(Adds details on debt, executive comments, background)
By Guillermo Parra-Bernal and Marta Nogueira
SAO PAULO/RIO DE JANEIRO, March 21 Petróleo
Brasileiro SA cut debt by 20 percent and had positive free cash
flow for the seventh straight quarter during the fourth quarter,
in a further sign of recovery at Brazil's state-controlled oil
company in spite of a quarterly profit miss.
Net income at Petrobras came in at 2.510 billion
reais ($812 million) last quarter, reversing a loss of 16.458
billion reais in the July-to-September period. Drastic
cost-cutting and higher well productivity helped offset weaker
revenue trends, the main culprit behind the profit miss.
The average consensus estimates of analysts compiled by
Thomson Reuters forecast a profit of 3.703 billion reais in the
fourth quarter. Net debt fell a bigger-than-expected 20 percent
to 314.120 billion reais, helped by a stronger currency and
sliding borrowing costs in Latin America's largest economy.
The results underscore Chief Executive Officer Pedro
Parente's success in cleaning up a balance sheet with
unrealistically priced investments and scaling back the largest
debt burden among the world's major oil companies.
Free cash flow, the money left for holders of bonds and
shares after all operating and financial expenses are paid,
reached 11.953 billion reais, down 27 percent from the third
quarter but in line with most estimates. Free cash flow
generation is key for Petrobras's goal to reduce debt.
"We had some good results in the quarter, but the job is far
from done, the company's debt is still too high," Parente told
reporters at an event to discuss results. "Happily, there are
very encouraging operational numbers here."
Chief Financial Officer Ivan Monteiro said at the event that
both credit costs and access to financing have improved since
Parente took the helm of Petrobras last May. Both elements are
key to speed up a reduction in the company's debt metrics in
coming months, he added.
The cost of insuring against a Petrobras bond default for
five years, a contract commonly known as credit
default swap, has dropped about two-thirds in the past 11
months, to 334 basis points.
Management will further discuss results on Wednesday in a
conference call with investors.
Parente, however, faces several market and operational
challenges that include oil price nearing their lowest in a
decade, a corruption scandal highlighting governance flaws, and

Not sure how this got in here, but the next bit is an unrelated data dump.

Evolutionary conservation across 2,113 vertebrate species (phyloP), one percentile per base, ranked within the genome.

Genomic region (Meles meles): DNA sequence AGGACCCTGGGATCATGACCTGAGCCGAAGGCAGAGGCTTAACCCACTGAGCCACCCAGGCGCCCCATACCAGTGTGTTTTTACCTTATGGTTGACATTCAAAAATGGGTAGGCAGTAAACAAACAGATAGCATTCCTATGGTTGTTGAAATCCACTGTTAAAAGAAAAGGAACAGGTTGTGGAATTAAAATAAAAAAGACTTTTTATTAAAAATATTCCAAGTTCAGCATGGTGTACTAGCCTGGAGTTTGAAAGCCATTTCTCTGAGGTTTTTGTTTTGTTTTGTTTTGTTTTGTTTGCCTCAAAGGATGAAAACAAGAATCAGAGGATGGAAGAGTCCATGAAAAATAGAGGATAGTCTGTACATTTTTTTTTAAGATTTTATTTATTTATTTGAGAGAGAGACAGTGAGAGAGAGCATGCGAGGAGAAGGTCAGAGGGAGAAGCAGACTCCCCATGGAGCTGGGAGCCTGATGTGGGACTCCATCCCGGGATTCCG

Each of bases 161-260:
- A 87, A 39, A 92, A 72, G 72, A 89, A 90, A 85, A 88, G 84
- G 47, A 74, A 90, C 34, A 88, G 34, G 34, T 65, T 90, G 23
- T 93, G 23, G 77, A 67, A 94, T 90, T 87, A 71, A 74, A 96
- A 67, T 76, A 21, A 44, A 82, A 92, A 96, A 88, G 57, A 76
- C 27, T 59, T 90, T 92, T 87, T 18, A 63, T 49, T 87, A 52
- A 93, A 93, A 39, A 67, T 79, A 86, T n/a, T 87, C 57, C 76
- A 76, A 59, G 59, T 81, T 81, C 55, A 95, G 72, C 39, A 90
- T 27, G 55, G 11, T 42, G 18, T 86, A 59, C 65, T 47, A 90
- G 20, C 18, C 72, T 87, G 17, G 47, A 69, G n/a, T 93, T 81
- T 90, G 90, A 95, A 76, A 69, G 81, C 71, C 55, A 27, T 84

losses incurred over many years because of government-mandated
fuel subsidies and money-losing investments.
This month's ruling by state audit court TCU allowing
Petrobras to resume asset sales should propel cash generation
and translate into lower capital debt and fundraising needs,
both executives said. Petrobras has a goal of about $19 billion
in divestitures and new partnerships by December 2018.
Still, Petrobras will forgo dividend payouts and worker
bonuses linked to profit related to last year, until the
company's debt and cash positions improve further, Parente said.
The company lost a net 14.824 billion reais for the full year.
"We'd love to resume payouts as soon possible, though," he
said at the event.
A slump in global commodity prices led common American
depositary receipts of Petrobras down 3.9 percent to
$8.81 on Tuesday in New York, extending their decline this year
to 12.7 percent.
Net revenue was largely flat from the third quarter,
totaling 70.489 billion reais, below consensus estimates of
74.762 billion reais.
Even as Petrobras had to raise wages above inflation for a
collective bargaining agreement, costs fell more than expected
in the wake of smaller charges related to a worker retirement
program and a 77 percent decline in asset impairments.
Capital spending surprisingly rose 15 percent last quarter,
bucking the 9 percent decline forecast by analysts. Petrobras
revised total capital spending planned for the 2017-2021 period
to $74.5 billion from $74.1 billion previously.
Steps to grow output in some offshore fields, sell
non-essential assets and keep expenses in check helped drive
operational earnings higher, executives said at the event.
Adjusted earnings before interest, taxes, depreciation and
amortization, a gauge of operational profit known as adjusted
EBITDA, reached 24.788 billion reais, beating an estimate of
19.707 billion reais.
($1 = 3.0891 reais)
(Additional reporting by Gustavo Bonato in São Paulo; Editing
by James Dalgleish, Bernard Orr)